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Stop Mucking Up Apologies

From the Show: HER
Summary: Why is it so hard to give and get a decent apology?
Air Date: 4/3/17
Duration: 31:25
Host: Michelle King Robson and Pam Peeke, MD
Guest Bio: Harriet Lerner, PhD
Dr. Harriet LernerHarriet Lerner, PhD, is one of America’s most respected relationship experts. Renowned for her theoretical contributions to the psychology of women and family systems theory, she served as a staff psychologist at The Menninger Clinic for over two decades.  

She is the author of numerous scholarly articles and twelve books, including the New York Times bestseller The Dance of Anger, which has sold several million copies with over 25 foreign editions.

She currently has a private psychotherapy practice in Lawrence, Kansas, and lectures nationwide. She and her psychologist husband have two grown sons.
  • Book Title: Why Won't You Apologize?
  • Guest Twitter Account: @harrietlerner
Stop Mucking Up Apologies
We are not perfect people. No matter how hard we try, we’re going to wind up hurting others and others will hurt us.

We need to learn how to apologize. A poorly executed apology can compromise a relationship. A well-done apology can heal and bring peace.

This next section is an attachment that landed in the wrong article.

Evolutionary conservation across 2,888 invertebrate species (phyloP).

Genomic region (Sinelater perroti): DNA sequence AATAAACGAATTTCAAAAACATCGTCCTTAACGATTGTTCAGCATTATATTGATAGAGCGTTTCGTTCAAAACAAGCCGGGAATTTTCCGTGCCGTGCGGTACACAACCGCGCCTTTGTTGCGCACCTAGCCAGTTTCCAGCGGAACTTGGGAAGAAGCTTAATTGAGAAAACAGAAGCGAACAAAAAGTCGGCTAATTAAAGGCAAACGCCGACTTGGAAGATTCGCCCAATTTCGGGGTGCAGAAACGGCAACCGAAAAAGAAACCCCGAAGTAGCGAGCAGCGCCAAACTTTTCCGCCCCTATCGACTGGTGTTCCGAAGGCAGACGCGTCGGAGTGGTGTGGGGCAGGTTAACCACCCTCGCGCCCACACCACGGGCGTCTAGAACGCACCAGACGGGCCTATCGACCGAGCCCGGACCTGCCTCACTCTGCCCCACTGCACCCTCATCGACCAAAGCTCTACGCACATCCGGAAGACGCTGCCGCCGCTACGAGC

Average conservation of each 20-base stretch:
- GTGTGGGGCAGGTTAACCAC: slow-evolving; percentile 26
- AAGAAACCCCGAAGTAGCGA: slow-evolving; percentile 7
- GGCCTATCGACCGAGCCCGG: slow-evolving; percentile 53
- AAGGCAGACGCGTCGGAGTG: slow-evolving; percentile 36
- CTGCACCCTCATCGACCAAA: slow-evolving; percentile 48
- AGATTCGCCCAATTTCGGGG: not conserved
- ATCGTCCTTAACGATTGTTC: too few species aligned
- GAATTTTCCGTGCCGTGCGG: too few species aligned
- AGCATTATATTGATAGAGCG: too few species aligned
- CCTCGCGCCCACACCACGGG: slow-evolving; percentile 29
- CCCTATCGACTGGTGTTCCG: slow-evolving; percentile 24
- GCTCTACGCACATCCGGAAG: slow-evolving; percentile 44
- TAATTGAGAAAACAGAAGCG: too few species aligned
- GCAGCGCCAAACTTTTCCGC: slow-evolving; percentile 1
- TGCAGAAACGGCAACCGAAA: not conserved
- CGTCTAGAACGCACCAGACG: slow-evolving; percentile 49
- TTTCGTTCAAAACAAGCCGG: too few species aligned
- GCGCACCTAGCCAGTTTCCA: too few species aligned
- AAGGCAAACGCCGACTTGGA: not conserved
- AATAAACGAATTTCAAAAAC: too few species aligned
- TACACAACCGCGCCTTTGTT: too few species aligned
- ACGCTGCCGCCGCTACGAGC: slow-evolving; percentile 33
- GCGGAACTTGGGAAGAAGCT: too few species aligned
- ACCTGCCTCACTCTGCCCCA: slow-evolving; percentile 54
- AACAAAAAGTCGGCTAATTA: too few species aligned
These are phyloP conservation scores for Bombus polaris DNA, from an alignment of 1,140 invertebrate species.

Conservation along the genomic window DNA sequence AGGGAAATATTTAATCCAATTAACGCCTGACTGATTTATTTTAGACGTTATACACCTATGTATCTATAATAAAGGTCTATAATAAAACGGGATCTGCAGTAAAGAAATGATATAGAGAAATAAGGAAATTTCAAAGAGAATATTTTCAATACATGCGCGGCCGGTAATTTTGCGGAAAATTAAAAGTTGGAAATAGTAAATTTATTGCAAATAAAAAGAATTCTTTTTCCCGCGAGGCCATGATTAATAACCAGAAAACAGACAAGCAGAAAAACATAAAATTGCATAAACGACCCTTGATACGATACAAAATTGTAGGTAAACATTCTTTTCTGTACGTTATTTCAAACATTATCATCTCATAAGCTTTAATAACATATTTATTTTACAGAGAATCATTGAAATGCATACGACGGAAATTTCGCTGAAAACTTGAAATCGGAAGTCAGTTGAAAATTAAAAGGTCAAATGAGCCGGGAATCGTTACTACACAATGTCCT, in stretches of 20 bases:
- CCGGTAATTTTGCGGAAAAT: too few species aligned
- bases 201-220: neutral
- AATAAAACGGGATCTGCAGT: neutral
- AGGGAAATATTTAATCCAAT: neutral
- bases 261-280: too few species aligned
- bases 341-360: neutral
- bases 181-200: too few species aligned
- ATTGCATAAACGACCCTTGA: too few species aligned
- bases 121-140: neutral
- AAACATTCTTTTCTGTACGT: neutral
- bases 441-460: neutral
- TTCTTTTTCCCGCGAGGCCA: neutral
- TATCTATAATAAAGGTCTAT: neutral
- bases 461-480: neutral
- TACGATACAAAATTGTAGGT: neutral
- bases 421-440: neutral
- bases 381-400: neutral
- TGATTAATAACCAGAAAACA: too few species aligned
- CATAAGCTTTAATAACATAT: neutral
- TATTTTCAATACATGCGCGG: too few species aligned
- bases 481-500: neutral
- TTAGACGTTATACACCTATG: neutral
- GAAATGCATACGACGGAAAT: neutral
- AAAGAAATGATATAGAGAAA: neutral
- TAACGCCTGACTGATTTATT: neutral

How We Ruin Apologies

  • “I’m sorry but…”But introduces an excuse, criticism or rationalization. Get your but out of your apology.
  • “I’m sorry if what I said made you feel…” Don’t apologize for how the person feels. Be accountable. It’s better to say that you were sorry and won’t do it again.
  • “I’m sorry for causing the same hurt over and over. Here’s a grand flourish to show how sorry I am.” You have to cease the bad behavior. Don’t think that box of candy is going to make the hurt disappear.
  • “I said I’m sorry. Why won’t you let up?” You have to sit in the hot seat when you’ve upset someone. Hear people out. Acknowledge thoughts and feelings that come from the person you offended. “Sorry” isn’t a conversation ender.

Is it Hard for You to Apologize?

  • It’s tough to apologize when you’re in a relationship where you feel more criticized and blamed than valued and respected.
  • It’s hard to apologize to someone when the hurt has been blown out of proportion. Drama about your injurious action doesn’t make it easy to apologize.
  • Your experience as a child was unpleasant surrounding apologies. Childhood apologies can be so intensely shaming. Many parents don’t just thank the child for saying sorry.
  • There is some pressure on men not to feel vulnerable or weak. Apologies may be viewed as giving the other person a competitive edge instead of gaining respect and integrity. Women tend to overly apologize.
You must stand on a large platform of self worth to apologize for a major wrong. Look at the grand scheme.

You don't have to forgive someone. You can find peace of mind in other ways so you can heal yourself.

Listen as Dr. Harriet Lerner joins Dr. Pamela Peeke to share how to stop mucking up apologies.

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